MS29-04 - Hydrogen Positions in Small Organic Molecules Determined by 3D Electron Diffraction

Molly Lightowler (Stockholm University, Sweden)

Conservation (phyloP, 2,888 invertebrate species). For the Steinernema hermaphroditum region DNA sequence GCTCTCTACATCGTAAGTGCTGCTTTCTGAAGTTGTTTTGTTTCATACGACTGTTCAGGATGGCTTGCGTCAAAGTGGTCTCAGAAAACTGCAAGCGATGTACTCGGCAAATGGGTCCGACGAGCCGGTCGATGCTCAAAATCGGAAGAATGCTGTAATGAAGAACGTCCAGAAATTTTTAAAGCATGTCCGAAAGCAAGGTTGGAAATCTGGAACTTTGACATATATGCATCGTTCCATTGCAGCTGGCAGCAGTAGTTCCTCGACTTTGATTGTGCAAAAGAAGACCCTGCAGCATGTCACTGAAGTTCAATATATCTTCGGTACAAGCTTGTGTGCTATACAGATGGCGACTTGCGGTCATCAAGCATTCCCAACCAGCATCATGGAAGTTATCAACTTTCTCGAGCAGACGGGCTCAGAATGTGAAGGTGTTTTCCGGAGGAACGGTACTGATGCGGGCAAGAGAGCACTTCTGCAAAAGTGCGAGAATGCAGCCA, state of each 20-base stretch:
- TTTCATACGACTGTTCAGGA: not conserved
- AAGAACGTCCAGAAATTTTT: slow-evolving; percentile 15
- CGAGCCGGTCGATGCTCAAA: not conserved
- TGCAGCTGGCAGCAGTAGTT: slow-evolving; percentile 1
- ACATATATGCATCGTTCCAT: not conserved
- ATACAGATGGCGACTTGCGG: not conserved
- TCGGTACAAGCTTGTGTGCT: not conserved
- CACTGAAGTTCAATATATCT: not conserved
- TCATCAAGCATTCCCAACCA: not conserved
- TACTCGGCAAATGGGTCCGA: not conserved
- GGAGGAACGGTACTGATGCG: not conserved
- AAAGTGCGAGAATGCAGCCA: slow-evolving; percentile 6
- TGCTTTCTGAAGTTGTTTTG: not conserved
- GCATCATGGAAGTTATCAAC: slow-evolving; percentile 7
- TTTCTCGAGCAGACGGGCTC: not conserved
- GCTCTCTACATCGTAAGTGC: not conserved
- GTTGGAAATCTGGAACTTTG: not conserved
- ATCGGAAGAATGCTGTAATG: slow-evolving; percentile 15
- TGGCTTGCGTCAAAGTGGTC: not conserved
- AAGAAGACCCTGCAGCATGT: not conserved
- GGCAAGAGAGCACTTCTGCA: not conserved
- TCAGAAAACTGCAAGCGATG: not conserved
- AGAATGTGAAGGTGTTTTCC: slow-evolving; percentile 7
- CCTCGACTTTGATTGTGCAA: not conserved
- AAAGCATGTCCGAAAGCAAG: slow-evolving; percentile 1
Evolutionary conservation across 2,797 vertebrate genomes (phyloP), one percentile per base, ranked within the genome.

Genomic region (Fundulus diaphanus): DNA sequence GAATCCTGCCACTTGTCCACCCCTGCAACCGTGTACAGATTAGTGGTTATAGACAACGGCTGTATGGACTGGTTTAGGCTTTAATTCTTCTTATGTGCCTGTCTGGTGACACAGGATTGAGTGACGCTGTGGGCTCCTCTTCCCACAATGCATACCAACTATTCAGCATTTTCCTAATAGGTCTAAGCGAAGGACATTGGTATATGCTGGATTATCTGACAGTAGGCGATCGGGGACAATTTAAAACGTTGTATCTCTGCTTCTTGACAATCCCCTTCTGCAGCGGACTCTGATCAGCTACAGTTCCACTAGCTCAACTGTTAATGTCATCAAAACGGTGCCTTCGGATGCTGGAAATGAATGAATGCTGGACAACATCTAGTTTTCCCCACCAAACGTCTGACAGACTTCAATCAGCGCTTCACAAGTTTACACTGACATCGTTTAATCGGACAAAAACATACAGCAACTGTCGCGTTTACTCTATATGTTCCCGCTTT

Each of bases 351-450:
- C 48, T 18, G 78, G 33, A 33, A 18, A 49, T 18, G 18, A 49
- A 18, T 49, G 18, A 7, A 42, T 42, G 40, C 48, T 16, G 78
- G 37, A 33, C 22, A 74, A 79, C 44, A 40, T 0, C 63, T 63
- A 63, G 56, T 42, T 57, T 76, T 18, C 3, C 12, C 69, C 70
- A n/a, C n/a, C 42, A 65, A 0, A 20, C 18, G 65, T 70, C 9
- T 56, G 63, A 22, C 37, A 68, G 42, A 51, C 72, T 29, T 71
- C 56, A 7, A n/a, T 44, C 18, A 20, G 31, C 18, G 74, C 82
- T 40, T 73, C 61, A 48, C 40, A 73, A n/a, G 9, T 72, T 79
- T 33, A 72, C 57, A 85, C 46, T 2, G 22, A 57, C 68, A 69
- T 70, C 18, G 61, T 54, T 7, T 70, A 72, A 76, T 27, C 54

Understanding the distribution of hydrogen atoms is an essential part of any crystal structure analysis. However, the localization of hydrogen atoms is often hindered by their small scattering power. The vast majority of structures are identified through X-ray crystallography, yet this technique is limited to micrometre-sized crystals and since X-rays only interact weakly with matter, acquiring a strong-enough signal to unveil fine structural details, such as hydrogen positions, is often impossible. 3D electron diffraction has shown to be powerful in structure determination of nano- and micron-sized organic crystals. Hydrogen positions in nanocrystals could be revealed as a result of the stronger interaction of electrons with matter and the use of dynamical refinement. We report the structures and direct localization of hydrogen atoms in nanocrystalline, small organic molecules, using 3D electron diffraction and only kinematic approximation. Hydrogen positions were found in structures from three individual molecules (β-glycine, sucrose and ABTC). Every hydrogen position was determined within the structure of β-glycine, whilst only certain hydrogen positions were found in sucrose and ABTC. The results demonstrate that the ability to locate hydrogens depends upon their environment within the structure. The flexible hydrogens, with varying positions averaging out over the crystal, cannot be determined, whilst the rigid hydrogens, e.g. those that are hydrogen bonded or aryl hydrogens, are easier to locate. The results demonstrate that 3D electron diffraction can achieve determination of fine structural details from single crystals of small organic molecules with nanosized dimensions.